The Electrochemical Society, a small nonprofit scholarly society founded in 1902, has an important message for all of us who are concerned about access to science. Mary Yess, Deputy Executive Director and Chief Content Officer and Publisher, could not be clearer about the increased urgency of ECS’ path: “We have got to move towards an open science environment. It has never been more important – especially in light of the recently announced ‘gag orders’ on several US government agencies– to actively promote the principles of open science.” What they committed to in 2013 as an important open access initiative has become, against the current political backdrop, truly a quest to “free the science.”
Nature announced on December 8 that Elsevier has launched a new journal quality index, called CiteScore, which will be based on Elsevier’s Scopus citation database and will compete with the longstanding and influential Journal Impact Factor (IF).
Conflict of Interest
One can hardly fault Elsevier for producing this metric, which is well positioned to compete with the Impact Factor. But for researchers and librarians, there are serious concerns about CiteScore. Having a for-profit entity that is also a journal publisher in charge of a journal publication metric creates a conflict of interest, and is inherently problematic. The eigenfactor team Carl T. Bergstrom and Jevin West have done some early analysis of how Elsevier journals tend to rank via CiteScore versus the Impact Factor, and conclude that “Elsevier journals are getting just over a 25% boost relative to what we would expect given their Impact Factor scores.” Looking at journals other than Nature journals – which take quite a hit under the CiteScore because of what Phil Davis refers to as Citescore’s “overt biases against journals that publish a lot of front-matter” — Elsevier journals still get a boost (15%) in comparison with Impact Factor.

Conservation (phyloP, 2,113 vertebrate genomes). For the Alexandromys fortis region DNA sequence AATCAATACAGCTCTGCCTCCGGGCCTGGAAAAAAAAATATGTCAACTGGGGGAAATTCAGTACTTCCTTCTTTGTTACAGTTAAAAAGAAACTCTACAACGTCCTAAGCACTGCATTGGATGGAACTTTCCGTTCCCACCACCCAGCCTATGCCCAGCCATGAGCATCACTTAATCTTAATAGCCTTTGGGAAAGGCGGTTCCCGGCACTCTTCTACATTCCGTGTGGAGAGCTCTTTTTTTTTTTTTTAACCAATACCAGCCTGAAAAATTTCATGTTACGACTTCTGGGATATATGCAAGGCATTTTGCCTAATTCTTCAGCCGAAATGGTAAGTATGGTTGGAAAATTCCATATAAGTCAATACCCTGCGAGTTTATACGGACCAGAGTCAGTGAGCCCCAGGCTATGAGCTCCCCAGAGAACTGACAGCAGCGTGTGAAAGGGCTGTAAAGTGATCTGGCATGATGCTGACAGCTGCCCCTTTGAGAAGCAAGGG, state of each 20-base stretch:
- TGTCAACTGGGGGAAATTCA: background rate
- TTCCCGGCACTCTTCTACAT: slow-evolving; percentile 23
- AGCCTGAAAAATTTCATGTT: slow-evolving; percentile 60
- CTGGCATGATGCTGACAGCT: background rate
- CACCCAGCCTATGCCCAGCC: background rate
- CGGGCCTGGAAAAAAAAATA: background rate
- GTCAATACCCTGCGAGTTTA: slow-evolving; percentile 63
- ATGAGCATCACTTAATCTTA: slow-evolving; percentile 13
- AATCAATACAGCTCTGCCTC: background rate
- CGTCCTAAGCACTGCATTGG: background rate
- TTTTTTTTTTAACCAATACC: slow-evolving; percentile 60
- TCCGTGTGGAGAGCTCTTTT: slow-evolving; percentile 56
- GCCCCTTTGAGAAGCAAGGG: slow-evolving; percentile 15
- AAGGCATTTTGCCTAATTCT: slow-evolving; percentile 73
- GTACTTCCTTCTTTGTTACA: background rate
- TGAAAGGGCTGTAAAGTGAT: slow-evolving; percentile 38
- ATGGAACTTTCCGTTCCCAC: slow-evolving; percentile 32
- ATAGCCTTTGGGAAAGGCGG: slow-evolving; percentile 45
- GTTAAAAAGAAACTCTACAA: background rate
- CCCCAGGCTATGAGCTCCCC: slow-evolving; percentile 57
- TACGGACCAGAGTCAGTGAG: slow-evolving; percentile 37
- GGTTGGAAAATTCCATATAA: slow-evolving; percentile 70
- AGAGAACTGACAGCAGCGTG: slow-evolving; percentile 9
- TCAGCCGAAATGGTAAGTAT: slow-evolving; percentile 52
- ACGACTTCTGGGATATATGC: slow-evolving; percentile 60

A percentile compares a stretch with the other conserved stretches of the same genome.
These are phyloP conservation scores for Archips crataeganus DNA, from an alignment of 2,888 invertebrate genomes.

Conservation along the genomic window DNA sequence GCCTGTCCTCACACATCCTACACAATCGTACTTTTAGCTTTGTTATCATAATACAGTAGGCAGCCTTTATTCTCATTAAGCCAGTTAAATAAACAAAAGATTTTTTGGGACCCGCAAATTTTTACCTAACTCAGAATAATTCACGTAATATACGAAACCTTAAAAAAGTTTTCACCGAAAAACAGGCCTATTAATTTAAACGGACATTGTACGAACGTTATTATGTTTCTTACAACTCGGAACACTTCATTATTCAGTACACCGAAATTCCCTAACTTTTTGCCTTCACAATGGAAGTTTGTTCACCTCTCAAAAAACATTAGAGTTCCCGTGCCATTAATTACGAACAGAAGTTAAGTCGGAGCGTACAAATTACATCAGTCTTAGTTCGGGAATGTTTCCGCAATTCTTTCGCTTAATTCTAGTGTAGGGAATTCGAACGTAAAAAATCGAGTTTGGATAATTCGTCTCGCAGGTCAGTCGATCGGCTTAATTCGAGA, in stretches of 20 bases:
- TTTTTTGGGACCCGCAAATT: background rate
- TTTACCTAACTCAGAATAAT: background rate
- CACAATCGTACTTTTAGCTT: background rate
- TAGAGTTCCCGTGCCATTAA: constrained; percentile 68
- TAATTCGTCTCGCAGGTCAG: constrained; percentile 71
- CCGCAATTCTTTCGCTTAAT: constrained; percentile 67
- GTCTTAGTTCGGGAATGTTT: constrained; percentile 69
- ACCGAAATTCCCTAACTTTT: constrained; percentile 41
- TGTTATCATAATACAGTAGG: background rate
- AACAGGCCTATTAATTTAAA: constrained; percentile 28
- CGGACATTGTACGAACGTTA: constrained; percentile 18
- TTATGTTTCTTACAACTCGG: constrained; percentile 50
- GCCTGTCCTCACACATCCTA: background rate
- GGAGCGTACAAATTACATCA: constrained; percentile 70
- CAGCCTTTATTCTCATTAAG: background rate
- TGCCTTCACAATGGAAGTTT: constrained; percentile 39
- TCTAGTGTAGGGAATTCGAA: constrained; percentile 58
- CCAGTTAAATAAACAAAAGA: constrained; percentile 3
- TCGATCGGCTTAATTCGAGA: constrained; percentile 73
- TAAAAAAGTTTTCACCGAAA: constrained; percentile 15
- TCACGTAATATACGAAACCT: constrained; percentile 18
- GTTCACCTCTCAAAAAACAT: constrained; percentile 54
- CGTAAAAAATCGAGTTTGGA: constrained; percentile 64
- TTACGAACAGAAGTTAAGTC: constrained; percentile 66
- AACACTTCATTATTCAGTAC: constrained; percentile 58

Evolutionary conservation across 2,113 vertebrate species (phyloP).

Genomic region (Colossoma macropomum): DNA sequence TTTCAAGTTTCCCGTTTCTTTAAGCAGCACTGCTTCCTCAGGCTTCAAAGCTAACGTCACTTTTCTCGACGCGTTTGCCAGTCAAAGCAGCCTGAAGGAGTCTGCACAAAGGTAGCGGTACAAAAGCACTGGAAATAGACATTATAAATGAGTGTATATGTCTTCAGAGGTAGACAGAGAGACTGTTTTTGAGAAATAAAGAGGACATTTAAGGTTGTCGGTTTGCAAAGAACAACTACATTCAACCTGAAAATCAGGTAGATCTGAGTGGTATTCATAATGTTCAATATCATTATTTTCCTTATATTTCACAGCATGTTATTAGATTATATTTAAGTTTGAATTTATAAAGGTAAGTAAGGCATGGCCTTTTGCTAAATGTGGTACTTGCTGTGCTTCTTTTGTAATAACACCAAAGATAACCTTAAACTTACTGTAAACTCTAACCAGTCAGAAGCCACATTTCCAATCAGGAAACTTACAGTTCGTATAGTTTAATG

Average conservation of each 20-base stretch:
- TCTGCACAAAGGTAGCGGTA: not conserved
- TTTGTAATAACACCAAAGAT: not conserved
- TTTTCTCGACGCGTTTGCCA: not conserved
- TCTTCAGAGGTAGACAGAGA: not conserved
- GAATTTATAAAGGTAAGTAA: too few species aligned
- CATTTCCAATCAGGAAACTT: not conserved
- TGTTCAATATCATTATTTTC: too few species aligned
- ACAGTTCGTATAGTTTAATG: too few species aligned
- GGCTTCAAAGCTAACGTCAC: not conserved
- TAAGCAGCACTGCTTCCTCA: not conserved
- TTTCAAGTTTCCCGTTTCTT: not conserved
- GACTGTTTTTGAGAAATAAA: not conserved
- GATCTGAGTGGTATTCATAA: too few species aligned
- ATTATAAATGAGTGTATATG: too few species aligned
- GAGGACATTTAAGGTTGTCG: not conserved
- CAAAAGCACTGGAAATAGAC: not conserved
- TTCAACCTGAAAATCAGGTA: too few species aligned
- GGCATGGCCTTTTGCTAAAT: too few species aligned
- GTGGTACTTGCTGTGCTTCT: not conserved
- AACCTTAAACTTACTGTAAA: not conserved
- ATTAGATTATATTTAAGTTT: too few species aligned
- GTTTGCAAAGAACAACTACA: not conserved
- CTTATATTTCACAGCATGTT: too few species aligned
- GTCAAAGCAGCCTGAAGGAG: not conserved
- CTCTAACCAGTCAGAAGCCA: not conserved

By IO blogger Ellen Finnie with Guest co-author Greg Eow, AD for Collections, MIT Libraries
As charged discussion around Elsevier’s purchase of SSRN continued in the past week, Elsevier and the University of Florida (UF) announced a pilot that links UF’s institutional repository with Elsevier’s platform. By employing an automatic deposit of metadata about Elsevier-published UF articles into UF’s repository, with pointers to Elsevier’s site for access to the articles themselves, users of the UF institutional repository will be able to discover and, if they have authorized access, access final copies of Elsevier journals.
As announced Friday, the MIT Libraries have included innovative language in our agreement with Springer : a provision that MIT-authored articles will automatically be deposited into our campus repository.
This partnership reflects the strategy mentioned in my previous post – our newly created Department of Scholarly Communications and Collections Strategy is assessing potential purchases using a new lens: whether purchases transform the scholarly communication system towards openness, or make a positive impact on the scholarly communication environment in some way—to take one example, through licensing.
In the MIT Libraries we’ve just launched a new and innovative approach for our scholarly communications program — and for our collections budget: the collections budget is now part of the scholarly communications program.
Yes, you read that right: through the vision and leadership of new Associate Director for Collections Greg Eow and Director Chris Bourg, the collections budget has been incorporated into, essentially under, the scholarly communications program. Not the other way around.